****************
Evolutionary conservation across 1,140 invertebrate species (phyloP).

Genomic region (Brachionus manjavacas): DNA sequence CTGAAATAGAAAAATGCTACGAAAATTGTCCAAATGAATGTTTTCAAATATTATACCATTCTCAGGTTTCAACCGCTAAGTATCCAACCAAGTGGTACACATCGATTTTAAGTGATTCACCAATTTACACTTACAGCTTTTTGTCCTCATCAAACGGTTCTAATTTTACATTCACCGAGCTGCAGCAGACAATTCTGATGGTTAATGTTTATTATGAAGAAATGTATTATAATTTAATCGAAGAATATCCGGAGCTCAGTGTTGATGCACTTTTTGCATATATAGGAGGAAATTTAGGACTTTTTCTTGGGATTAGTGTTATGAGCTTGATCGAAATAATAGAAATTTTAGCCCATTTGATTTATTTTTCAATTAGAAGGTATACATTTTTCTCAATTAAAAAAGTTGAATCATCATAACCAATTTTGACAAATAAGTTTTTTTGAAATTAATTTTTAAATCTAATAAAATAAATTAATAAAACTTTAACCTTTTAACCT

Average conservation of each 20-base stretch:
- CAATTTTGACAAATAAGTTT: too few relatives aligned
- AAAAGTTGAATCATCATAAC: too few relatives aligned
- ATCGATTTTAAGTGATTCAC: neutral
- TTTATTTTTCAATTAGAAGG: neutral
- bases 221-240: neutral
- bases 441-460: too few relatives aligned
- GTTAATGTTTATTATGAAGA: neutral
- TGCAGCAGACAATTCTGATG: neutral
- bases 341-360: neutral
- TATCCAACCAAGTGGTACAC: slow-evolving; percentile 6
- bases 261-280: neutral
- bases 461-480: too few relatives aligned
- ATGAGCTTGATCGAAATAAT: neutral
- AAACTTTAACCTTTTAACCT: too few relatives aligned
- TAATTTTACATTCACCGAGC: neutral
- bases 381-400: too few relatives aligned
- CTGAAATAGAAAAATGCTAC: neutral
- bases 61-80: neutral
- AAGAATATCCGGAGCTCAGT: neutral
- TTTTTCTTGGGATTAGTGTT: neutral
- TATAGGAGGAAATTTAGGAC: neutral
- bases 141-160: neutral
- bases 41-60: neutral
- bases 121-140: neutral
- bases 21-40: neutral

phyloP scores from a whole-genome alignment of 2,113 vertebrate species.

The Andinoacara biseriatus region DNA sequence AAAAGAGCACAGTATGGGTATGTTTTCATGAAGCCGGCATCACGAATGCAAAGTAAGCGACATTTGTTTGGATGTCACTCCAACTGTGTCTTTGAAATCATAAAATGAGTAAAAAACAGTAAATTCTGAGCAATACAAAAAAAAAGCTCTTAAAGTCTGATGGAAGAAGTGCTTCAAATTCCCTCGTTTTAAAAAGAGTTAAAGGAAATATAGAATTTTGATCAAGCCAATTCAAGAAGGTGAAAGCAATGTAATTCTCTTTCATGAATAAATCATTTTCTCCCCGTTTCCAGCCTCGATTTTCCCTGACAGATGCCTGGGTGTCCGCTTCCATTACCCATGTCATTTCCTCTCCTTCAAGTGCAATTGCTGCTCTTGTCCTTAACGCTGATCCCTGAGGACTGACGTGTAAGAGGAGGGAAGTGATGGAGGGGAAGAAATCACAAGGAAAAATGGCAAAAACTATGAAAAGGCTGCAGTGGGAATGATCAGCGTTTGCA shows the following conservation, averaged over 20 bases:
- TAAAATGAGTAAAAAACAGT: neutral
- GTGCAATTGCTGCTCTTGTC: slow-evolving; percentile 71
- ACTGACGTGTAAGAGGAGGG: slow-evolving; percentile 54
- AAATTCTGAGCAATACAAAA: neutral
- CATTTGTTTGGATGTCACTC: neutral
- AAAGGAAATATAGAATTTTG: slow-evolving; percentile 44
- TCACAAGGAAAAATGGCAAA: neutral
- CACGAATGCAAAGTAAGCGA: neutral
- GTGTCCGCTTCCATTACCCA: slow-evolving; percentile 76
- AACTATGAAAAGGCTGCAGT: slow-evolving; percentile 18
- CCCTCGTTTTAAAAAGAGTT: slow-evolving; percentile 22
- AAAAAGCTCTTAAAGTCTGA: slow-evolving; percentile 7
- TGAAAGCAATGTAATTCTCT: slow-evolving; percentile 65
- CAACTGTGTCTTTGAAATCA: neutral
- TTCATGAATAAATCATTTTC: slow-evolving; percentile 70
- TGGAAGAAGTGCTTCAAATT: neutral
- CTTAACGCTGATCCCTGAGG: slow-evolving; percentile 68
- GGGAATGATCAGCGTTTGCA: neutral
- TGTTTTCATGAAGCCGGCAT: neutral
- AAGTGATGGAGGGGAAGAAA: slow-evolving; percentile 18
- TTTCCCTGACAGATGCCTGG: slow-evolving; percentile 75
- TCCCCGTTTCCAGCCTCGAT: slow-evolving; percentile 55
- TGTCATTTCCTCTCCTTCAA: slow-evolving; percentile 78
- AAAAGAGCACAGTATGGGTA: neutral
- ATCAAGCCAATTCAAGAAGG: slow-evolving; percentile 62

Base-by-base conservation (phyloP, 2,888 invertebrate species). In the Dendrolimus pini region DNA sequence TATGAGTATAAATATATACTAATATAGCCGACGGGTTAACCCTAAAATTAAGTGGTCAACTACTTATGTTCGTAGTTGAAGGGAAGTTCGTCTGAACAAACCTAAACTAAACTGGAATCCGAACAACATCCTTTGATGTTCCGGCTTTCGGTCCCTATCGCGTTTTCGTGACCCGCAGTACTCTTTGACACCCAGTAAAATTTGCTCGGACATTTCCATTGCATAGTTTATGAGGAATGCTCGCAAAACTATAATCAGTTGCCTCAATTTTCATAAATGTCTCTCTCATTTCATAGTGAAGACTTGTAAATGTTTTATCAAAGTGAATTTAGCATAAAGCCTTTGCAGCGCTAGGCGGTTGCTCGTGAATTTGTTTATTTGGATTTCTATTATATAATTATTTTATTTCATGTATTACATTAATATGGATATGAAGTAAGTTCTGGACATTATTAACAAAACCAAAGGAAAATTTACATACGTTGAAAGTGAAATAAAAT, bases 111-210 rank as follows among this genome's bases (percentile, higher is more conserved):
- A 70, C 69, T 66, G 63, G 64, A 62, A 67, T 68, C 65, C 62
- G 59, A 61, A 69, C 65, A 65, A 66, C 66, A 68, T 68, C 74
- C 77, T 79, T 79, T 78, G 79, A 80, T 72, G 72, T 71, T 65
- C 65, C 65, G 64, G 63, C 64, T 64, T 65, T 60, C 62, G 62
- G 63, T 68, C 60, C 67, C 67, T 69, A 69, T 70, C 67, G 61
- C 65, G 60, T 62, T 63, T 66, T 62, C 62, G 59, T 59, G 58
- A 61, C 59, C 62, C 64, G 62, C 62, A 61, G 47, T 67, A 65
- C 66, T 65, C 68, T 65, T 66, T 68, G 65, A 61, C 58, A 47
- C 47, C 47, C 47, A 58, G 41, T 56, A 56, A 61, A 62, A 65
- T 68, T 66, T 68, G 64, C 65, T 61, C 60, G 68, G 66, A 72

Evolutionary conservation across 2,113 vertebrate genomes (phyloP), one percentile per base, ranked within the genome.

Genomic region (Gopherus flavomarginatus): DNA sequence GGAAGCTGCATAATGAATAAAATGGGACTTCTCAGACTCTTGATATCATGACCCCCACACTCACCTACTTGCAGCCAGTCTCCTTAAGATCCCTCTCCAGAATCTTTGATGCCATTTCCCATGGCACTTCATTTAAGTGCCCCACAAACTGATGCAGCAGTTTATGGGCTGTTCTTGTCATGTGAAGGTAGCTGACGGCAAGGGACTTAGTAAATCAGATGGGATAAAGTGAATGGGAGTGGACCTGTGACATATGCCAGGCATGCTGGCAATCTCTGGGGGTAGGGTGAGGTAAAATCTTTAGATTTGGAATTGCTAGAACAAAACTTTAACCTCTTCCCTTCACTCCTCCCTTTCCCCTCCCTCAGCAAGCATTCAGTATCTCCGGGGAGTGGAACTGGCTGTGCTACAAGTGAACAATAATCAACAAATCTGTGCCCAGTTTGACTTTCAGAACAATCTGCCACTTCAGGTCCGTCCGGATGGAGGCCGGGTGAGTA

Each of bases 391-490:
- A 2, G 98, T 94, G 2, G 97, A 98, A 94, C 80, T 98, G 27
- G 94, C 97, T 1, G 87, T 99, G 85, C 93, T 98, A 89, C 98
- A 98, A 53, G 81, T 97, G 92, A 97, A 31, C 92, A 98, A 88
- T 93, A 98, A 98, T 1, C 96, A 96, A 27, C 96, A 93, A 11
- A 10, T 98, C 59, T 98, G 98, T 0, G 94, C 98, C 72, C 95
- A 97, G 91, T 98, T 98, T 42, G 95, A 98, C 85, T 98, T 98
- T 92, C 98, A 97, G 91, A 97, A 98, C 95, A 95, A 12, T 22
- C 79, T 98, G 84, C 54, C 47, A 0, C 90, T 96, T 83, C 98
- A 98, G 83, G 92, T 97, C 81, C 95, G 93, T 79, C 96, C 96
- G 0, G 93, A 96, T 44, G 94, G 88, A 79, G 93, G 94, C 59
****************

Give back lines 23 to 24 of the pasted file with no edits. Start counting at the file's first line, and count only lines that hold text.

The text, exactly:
- TTTTTCTTGGGATTAGTGTT: neutral
- TATAGGAGGAAATTTAGGAC: neutral